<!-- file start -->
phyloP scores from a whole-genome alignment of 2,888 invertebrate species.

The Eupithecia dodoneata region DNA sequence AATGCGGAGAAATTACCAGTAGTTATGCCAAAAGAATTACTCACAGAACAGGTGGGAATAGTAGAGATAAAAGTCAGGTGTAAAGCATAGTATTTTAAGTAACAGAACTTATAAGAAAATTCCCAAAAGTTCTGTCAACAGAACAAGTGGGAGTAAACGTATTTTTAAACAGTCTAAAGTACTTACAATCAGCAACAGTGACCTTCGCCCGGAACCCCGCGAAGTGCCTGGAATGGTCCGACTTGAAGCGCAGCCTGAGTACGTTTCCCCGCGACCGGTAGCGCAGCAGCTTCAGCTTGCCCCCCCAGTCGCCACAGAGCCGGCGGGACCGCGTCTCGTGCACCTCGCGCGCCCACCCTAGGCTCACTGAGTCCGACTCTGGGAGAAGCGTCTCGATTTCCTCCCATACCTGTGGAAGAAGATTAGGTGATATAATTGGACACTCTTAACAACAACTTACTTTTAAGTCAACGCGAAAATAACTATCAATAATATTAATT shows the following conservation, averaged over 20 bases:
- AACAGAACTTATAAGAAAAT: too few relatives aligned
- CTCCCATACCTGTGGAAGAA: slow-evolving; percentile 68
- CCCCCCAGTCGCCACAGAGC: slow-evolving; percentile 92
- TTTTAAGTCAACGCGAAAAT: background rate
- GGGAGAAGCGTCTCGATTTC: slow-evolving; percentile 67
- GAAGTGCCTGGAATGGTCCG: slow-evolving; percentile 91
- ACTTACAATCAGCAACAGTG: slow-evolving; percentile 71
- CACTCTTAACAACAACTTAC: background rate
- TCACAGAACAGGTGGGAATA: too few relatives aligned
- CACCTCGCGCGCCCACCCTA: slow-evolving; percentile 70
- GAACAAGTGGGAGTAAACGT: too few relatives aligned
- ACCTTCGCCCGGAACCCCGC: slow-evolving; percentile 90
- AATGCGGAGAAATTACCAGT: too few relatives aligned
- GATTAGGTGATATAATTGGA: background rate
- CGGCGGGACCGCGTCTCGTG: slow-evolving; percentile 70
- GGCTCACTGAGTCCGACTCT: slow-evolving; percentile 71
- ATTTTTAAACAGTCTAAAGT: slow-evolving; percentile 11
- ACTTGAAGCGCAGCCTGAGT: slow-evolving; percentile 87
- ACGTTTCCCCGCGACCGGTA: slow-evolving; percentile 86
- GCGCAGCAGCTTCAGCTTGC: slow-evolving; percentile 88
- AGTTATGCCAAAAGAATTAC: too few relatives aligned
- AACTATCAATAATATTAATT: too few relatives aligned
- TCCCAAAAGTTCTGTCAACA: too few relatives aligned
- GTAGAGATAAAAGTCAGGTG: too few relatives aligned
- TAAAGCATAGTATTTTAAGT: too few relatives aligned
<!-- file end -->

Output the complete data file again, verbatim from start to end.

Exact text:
phyloP scores from a whole-genome alignment of 2,888 invertebrate species.

The Eupithecia dodoneata region DNA sequence AATGCGGAGAAATTACCAGTAGTTATGCCAAAAGAATTACTCACAGAACAGGTGGGAATAGTAGAGATAAAAGTCAGGTGTAAAGCATAGTATTTTAAGTAACAGAACTTATAAGAAAATTCCCAAAAGTTCTGTCAACAGAACAAGTGGGAGTAAACGTATTTTTAAACAGTCTAAAGTACTTACAATCAGCAACAGTGACCTTCGCCCGGAACCCCGCGAAGTGCCTGGAATGGTCCGACTTGAAGCGCAGCCTGAGTACGTTTCCCCGCGACCGGTAGCGCAGCAGCTTCAGCTTGCCCCCCCAGTCGCCACAGAGCCGGCGGGACCGCGTCTCGTGCACCTCGCGCGCCCACCCTAGGCTCACTGAGTCCGACTCTGGGAGAAGCGTCTCGATTTCCTCCCATACCTGTGGAAGAAGATTAGGTGATATAATTGGACACTCTTAACAACAACTTACTTTTAAGTCAACGCGAAAATAACTATCAATAATATTAATT shows the following conservation, averaged over 20 bases:
- AACAGAACTTATAAGAAAAT: too few relatives aligned
- CTCCCATACCTGTGGAAGAA: slow-evolving; percentile 68
- CCCCCCAGTCGCCACAGAGC: slow-evolving; percentile 92
- TTTTAAGTCAACGCGAAAAT: background rate
- GGGAGAAGCGTCTCGATTTC: slow-evolving; percentile 67
- GAAGTGCCTGGAATGGTCCG: slow-evolving; percentile 91
- ACTTACAATCAGCAACAGTG: slow-evolving; percentile 71
- CACTCTTAACAACAACTTAC: background rate
- TCACAGAACAGGTGGGAATA: too few relatives aligned
- CACCTCGCGCGCCCACCCTA: slow-evolving; percentile 70
- GAACAAGTGGGAGTAAACGT: too few relatives aligned
- ACCTTCGCCCGGAACCCCGC: slow-evolving; percentile 90
- AATGCGGAGAAATTACCAGT: too few relatives aligned
- GATTAGGTGATATAATTGGA: background rate
- CGGCGGGACCGCGTCTCGTG: slow-evolving; percentile 70
- GGCTCACTGAGTCCGACTCT: slow-evolving; percentile 71
- ATTTTTAAACAGTCTAAAGT: slow-evolving; percentile 11
- ACTTGAAGCGCAGCCTGAGT: slow-evolving; percentile 87
- ACGTTTCCCCGCGACCGGTA: slow-evolving; percentile 86
- GCGCAGCAGCTTCAGCTTGC: slow-evolving; percentile 88
- AGTTATGCCAAAAGAATTAC: too few relatives aligned
- AACTATCAATAATATTAATT: too few relatives aligned
- TCCCAAAAGTTCTGTCAACA: too few relatives aligned
- GTAGAGATAAAAGTCAGGTG: too few relatives aligned
- TAAAGCATAGTATTTTAAGT: too few relatives aligned